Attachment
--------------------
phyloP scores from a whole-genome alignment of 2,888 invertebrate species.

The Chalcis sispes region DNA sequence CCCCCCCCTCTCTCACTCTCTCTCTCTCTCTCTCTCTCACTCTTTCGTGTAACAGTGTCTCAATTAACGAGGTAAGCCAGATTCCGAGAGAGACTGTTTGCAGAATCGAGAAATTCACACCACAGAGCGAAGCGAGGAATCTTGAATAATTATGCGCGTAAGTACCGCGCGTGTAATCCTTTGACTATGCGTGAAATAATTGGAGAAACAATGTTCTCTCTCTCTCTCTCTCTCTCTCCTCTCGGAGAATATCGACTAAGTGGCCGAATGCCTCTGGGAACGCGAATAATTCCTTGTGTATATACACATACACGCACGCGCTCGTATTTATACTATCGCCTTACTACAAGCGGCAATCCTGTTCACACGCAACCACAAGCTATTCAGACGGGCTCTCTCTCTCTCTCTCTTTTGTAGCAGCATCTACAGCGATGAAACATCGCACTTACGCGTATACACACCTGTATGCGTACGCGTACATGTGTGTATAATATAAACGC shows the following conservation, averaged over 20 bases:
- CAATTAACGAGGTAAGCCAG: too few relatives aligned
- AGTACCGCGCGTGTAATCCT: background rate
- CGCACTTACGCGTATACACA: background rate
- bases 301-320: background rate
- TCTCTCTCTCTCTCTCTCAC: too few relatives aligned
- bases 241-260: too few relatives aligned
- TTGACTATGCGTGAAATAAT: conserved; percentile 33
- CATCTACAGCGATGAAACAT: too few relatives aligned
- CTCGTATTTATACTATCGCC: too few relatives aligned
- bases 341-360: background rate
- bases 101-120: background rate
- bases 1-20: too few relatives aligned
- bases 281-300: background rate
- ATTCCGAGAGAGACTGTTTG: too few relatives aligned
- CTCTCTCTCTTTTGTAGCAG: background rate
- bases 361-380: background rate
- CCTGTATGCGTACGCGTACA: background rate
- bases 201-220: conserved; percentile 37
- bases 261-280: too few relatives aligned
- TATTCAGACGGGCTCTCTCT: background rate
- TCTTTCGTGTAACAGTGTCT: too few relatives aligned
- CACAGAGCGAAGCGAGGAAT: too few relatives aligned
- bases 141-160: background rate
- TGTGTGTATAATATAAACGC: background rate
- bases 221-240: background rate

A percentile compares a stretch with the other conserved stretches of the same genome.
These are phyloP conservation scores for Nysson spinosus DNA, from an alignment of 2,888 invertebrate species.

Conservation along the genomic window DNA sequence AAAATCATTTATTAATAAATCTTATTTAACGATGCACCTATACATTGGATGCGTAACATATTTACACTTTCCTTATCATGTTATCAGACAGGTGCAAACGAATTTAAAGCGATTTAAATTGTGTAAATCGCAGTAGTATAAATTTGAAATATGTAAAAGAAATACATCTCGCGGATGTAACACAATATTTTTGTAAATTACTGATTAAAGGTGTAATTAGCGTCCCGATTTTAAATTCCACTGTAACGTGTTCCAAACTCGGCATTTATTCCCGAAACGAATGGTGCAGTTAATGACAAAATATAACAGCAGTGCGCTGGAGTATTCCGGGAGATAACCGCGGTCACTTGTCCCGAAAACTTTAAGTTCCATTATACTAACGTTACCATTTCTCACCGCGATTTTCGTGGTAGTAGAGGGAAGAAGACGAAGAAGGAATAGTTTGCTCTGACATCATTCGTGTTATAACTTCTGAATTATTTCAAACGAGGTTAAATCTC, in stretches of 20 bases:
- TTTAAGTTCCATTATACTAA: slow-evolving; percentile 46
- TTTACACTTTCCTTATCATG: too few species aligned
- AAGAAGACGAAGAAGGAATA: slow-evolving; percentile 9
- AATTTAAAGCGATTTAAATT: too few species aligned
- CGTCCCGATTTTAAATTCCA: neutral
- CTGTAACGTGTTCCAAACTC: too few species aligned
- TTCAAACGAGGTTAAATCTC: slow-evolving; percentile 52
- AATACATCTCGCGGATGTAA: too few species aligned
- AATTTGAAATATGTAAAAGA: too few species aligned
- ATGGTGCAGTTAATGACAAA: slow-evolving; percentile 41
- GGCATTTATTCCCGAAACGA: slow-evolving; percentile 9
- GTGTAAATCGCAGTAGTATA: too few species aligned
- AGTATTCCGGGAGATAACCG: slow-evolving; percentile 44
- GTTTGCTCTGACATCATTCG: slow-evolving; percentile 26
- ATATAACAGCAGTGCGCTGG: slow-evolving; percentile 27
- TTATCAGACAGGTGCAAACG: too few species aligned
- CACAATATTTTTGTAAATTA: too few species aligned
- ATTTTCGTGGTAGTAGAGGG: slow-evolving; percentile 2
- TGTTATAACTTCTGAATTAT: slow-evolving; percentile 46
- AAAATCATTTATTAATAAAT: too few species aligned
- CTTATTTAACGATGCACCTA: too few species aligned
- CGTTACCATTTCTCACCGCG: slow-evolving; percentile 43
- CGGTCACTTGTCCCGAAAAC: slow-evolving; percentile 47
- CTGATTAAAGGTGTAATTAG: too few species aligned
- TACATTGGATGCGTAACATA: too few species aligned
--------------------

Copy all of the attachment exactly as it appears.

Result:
phyloP scores from a whole-genome alignment of 2,888 invertebrate species.

The Chalcis sispes region DNA sequence CCCCCCCCTCTCTCACTCTCTCTCTCTCTCTCTCTCTCACTCTTTCGTGTAACAGTGTCTCAATTAACGAGGTAAGCCAGATTCCGAGAGAGACTGTTTGCAGAATCGAGAAATTCACACCACAGAGCGAAGCGAGGAATCTTGAATAATTATGCGCGTAAGTACCGCGCGTGTAATCCTTTGACTATGCGTGAAATAATTGGAGAAACAATGTTCTCTCTCTCTCTCTCTCTCTCTCCTCTCGGAGAATATCGACTAAGTGGCCGAATGCCTCTGGGAACGCGAATAATTCCTTGTGTATATACACATACACGCACGCGCTCGTATTTATACTATCGCCTTACTACAAGCGGCAATCCTGTTCACACGCAACCACAAGCTATTCAGACGGGCTCTCTCTCTCTCTCTCTTTTGTAGCAGCATCTACAGCGATGAAACATCGCACTTACGCGTATACACACCTGTATGCGTACGCGTACATGTGTGTATAATATAAACGC shows the following conservation, averaged over 20 bases:
- CAATTAACGAGGTAAGCCAG: too few relatives aligned
- AGTACCGCGCGTGTAATCCT: background rate
- CGCACTTACGCGTATACACA: background rate
- bases 301-320: background rate
- TCTCTCTCTCTCTCTCTCAC: too few relatives aligned
- bases 241-260: too few relatives aligned
- TTGACTATGCGTGAAATAAT: conserved; percentile 33
- CATCTACAGCGATGAAACAT: too few relatives aligned
- CTCGTATTTATACTATCGCC: too few relatives aligned
- bases 341-360: background rate
- bases 101-120: background rate
- bases 1-20: too few relatives aligned
- bases 281-300: background rate
- ATTCCGAGAGAGACTGTTTG: too few relatives aligned
- CTCTCTCTCTTTTGTAGCAG: background rate
- bases 361-380: background rate
- CCTGTATGCGTACGCGTACA: background rate
- bases 201-220: conserved; percentile 37
- bases 261-280: too few relatives aligned
- TATTCAGACGGGCTCTCTCT: background rate
- TCTTTCGTGTAACAGTGTCT: too few relatives aligned
- CACAGAGCGAAGCGAGGAAT: too few relatives aligned
- bases 141-160: background rate
- TGTGTGTATAATATAAACGC: background rate
- bases 221-240: background rate

A percentile compares a stretch with the other conserved stretches of the same genome.
These are phyloP conservation scores for Nysson spinosus DNA, from an alignment of 2,888 invertebrate species.

Conservation along the genomic window DNA sequence AAAATCATTTATTAATAAATCTTATTTAACGATGCACCTATACATTGGATGCGTAACATATTTACACTTTCCTTATCATGTTATCAGACAGGTGCAAACGAATTTAAAGCGATTTAAATTGTGTAAATCGCAGTAGTATAAATTTGAAATATGTAAAAGAAATACATCTCGCGGATGTAACACAATATTTTTGTAAATTACTGATTAAAGGTGTAATTAGCGTCCCGATTTTAAATTCCACTGTAACGTGTTCCAAACTCGGCATTTATTCCCGAAACGAATGGTGCAGTTAATGACAAAATATAACAGCAGTGCGCTGGAGTATTCCGGGAGATAACCGCGGTCACTTGTCCCGAAAACTTTAAGTTCCATTATACTAACGTTACCATTTCTCACCGCGATTTTCGTGGTAGTAGAGGGAAGAAGACGAAGAAGGAATAGTTTGCTCTGACATCATTCGTGTTATAACTTCTGAATTATTTCAAACGAGGTTAAATCTC, in stretches of 20 bases:
- TTTAAGTTCCATTATACTAA: slow-evolving; percentile 46
- TTTACACTTTCCTTATCATG: too few species aligned
- AAGAAGACGAAGAAGGAATA: slow-evolving; percentile 9
- AATTTAAAGCGATTTAAATT: too few species aligned
- CGTCCCGATTTTAAATTCCA: neutral
- CTGTAACGTGTTCCAAACTC: too few species aligned
- TTCAAACGAGGTTAAATCTC: slow-evolving; percentile 52
- AATACATCTCGCGGATGTAA: too few species aligned
- AATTTGAAATATGTAAAAGA: too few species aligned
- ATGGTGCAGTTAATGACAAA: slow-evolving; percentile 41
- GGCATTTATTCCCGAAACGA: slow-evolving; percentile 9
- GTGTAAATCGCAGTAGTATA: too few species aligned
- AGTATTCCGGGAGATAACCG: slow-evolving; percentile 44
- GTTTGCTCTGACATCATTCG: slow-evolving; percentile 26
- ATATAACAGCAGTGCGCTGG: slow-evolving; percentile 27
- TTATCAGACAGGTGCAAACG: too few species aligned
- CACAATATTTTTGTAAATTA: too few species aligned
- ATTTTCGTGGTAGTAGAGGG: slow-evolving; percentile 2
- TGTTATAACTTCTGAATTAT: slow-evolving; percentile 46
- AAAATCATTTATTAATAAAT: too few species aligned
- CTTATTTAACGATGCACCTA: too few species aligned
- CGTTACCATTTCTCACCGCG: slow-evolving; percentile 43
- CGGTCACTTGTCCCGAAAAC: slow-evolving; percentile 47
- CTGATTAAAGGTGTAATTAG: too few species aligned
- TACATTGGATGCGTAACATA: too few species aligned